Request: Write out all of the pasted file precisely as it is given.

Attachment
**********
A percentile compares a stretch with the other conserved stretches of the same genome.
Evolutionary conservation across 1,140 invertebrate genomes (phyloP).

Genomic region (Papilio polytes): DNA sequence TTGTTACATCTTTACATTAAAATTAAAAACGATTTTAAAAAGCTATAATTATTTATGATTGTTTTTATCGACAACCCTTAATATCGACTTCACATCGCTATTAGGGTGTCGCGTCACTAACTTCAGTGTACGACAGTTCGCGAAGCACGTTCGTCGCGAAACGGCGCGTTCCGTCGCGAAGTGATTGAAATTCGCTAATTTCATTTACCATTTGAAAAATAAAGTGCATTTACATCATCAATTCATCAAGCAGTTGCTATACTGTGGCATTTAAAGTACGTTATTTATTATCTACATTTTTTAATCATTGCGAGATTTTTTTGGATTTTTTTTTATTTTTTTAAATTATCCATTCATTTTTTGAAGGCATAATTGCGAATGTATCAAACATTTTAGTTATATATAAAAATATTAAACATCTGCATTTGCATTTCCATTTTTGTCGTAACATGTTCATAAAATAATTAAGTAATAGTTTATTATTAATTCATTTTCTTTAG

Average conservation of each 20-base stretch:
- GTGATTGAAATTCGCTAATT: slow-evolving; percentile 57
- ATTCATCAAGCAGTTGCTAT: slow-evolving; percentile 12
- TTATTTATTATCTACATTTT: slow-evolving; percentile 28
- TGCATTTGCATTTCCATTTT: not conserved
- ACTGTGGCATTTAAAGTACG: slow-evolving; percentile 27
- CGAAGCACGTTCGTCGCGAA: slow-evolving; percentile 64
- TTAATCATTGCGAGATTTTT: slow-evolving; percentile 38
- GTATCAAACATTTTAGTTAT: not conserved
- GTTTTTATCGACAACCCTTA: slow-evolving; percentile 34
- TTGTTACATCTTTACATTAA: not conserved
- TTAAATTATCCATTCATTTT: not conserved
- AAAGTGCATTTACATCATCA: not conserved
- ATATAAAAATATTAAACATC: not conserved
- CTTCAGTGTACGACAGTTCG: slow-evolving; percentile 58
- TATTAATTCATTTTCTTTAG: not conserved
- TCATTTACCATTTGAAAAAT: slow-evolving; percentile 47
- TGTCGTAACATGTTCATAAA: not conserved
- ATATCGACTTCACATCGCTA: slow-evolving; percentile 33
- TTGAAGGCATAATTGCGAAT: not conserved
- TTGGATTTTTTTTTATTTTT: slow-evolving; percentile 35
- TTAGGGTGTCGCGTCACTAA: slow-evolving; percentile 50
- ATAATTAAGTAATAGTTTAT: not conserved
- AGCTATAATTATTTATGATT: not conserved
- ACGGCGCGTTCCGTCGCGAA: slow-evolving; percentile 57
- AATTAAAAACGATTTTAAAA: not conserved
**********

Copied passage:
A percentile compares a stretch with the other conserved stretches of the same genome.
Evolutionary conservation across 1,140 invertebrate genomes (phyloP).

Genomic region (Papilio polytes): DNA sequence TTGTTACATCTTTACATTAAAATTAAAAACGATTTTAAAAAGCTATAATTATTTATGATTGTTTTTATCGACAACCCTTAATATCGACTTCACATCGCTATTAGGGTGTCGCGTCACTAACTTCAGTGTACGACAGTTCGCGAAGCACGTTCGTCGCGAAACGGCGCGTTCCGTCGCGAAGTGATTGAAATTCGCTAATTTCATTTACCATTTGAAAAATAAAGTGCATTTACATCATCAATTCATCAAGCAGTTGCTATACTGTGGCATTTAAAGTACGTTATTTATTATCTACATTTTTTAATCATTGCGAGATTTTTTTGGATTTTTTTTTATTTTTTTAAATTATCCATTCATTTTTTGAAGGCATAATTGCGAATGTATCAAACATTTTAGTTATATATAAAAATATTAAACATCTGCATTTGCATTTCCATTTTTGTCGTAACATGTTCATAAAATAATTAAGTAATAGTTTATTATTAATTCATTTTCTTTAG

Average conservation of each 20-base stretch:
- GTGATTGAAATTCGCTAATT: slow-evolving; percentile 57
- ATTCATCAAGCAGTTGCTAT: slow-evolving; percentile 12
- TTATTTATTATCTACATTTT: slow-evolving; percentile 28
- TGCATTTGCATTTCCATTTT: not conserved
- ACTGTGGCATTTAAAGTACG: slow-evolving; percentile 27
- CGAAGCACGTTCGTCGCGAA: slow-evolving; percentile 64
- TTAATCATTGCGAGATTTTT: slow-evolving; percentile 38
- GTATCAAACATTTTAGTTAT: not conserved
- GTTTTTATCGACAACCCTTA: slow-evolving; percentile 34
- TTGTTACATCTTTACATTAA: not conserved
- TTAAATTATCCATTCATTTT: not conserved
- AAAGTGCATTTACATCATCA: not conserved
- ATATAAAAATATTAAACATC: not conserved
- CTTCAGTGTACGACAGTTCG: slow-evolving; percentile 58
- TATTAATTCATTTTCTTTAG: not conserved
- TCATTTACCATTTGAAAAAT: slow-evolving; percentile 47
- TGTCGTAACATGTTCATAAA: not conserved
- ATATCGACTTCACATCGCTA: slow-evolving; percentile 33
- TTGAAGGCATAATTGCGAAT: not conserved
- TTGGATTTTTTTTTATTTTT: slow-evolving; percentile 35
- TTAGGGTGTCGCGTCACTAA: slow-evolving; percentile 50
- ATAATTAAGTAATAGTTTAT: not conserved
- AGCTATAATTATTTATGATT: not conserved
- ACGGCGCGTTCCGTCGCGAA: slow-evolving; percentile 57
- AATTAAAAACGATTTTAAAA: not conserved